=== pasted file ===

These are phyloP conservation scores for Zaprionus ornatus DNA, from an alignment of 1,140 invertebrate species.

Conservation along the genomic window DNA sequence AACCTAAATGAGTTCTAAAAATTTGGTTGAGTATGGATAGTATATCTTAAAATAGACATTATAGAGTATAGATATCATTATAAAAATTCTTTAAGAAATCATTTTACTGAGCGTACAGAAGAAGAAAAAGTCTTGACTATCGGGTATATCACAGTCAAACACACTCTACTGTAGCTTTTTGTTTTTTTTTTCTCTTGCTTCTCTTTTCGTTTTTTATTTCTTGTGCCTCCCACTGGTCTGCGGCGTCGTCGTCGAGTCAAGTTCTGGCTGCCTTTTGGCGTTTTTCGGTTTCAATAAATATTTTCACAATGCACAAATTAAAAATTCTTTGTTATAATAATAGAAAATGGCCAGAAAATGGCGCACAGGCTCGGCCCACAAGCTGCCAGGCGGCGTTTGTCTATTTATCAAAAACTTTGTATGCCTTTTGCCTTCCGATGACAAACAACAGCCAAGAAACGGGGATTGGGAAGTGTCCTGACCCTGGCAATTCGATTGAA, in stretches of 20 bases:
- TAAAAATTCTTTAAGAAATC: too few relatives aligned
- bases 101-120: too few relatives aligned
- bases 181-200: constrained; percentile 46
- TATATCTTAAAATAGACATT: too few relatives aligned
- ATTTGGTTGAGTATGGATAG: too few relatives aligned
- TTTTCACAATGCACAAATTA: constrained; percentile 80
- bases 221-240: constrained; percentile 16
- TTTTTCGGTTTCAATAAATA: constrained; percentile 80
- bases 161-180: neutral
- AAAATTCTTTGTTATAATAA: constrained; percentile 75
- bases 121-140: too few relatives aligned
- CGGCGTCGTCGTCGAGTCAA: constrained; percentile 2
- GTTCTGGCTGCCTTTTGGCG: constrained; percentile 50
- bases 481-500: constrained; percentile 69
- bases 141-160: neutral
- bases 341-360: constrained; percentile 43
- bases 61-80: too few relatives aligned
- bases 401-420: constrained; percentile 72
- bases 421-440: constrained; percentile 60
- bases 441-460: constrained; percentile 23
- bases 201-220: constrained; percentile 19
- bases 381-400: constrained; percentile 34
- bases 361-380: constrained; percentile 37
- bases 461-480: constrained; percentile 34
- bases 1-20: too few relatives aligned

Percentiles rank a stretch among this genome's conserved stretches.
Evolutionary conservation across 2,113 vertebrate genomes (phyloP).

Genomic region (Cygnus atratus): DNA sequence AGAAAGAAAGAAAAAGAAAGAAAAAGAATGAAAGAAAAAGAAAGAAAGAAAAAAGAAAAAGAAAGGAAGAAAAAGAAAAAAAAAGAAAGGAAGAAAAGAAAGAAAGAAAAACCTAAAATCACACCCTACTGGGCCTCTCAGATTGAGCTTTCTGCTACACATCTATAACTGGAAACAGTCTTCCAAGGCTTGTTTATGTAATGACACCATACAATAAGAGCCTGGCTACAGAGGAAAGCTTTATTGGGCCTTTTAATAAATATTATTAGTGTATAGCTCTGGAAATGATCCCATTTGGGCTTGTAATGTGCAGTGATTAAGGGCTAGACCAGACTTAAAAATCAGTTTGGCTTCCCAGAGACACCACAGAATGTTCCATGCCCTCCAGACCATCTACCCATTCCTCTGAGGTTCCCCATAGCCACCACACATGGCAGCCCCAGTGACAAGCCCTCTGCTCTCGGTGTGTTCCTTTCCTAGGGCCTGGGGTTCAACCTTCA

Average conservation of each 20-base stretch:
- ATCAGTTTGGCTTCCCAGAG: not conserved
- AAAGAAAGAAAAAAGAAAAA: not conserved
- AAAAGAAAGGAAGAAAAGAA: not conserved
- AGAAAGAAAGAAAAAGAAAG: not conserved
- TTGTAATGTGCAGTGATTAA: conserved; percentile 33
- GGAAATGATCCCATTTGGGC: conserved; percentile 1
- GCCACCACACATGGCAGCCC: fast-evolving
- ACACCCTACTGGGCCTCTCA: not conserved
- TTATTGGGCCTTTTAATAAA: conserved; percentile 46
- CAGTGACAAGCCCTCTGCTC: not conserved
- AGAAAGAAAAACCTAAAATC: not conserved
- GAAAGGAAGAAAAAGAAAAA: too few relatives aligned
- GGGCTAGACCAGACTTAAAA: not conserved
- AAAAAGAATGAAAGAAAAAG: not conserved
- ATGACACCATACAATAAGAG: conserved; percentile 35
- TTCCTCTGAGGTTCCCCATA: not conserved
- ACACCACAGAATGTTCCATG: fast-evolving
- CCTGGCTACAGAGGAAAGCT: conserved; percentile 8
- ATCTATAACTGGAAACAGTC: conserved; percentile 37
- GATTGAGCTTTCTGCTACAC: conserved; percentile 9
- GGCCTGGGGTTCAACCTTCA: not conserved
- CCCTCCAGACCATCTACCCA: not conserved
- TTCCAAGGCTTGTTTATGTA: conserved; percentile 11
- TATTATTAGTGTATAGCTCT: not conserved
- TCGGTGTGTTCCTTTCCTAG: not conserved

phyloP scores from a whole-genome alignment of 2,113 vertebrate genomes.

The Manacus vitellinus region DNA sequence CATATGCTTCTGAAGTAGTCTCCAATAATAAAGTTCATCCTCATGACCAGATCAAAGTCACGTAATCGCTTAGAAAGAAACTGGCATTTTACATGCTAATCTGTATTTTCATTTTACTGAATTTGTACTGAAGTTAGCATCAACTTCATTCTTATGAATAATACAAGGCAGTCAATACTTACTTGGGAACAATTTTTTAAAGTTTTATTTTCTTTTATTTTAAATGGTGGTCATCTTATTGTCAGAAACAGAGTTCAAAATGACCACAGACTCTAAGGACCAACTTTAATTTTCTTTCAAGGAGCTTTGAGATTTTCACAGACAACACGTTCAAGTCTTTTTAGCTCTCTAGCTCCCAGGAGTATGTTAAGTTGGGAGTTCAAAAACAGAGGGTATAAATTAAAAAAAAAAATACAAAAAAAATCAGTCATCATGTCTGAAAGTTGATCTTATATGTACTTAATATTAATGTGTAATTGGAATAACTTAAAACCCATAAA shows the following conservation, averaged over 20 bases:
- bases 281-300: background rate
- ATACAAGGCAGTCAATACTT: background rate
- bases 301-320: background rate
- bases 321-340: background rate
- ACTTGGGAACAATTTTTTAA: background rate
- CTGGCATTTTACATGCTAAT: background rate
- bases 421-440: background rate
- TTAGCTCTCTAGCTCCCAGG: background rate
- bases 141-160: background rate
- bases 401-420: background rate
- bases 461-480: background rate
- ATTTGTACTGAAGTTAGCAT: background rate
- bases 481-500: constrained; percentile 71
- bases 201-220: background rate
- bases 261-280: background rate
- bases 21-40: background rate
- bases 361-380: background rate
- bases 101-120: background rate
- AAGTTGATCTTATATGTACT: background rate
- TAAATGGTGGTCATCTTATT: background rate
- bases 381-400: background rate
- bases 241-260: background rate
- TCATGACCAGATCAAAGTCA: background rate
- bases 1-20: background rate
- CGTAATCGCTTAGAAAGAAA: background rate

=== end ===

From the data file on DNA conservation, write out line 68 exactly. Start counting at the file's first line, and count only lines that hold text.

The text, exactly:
- bases 401-420: background rate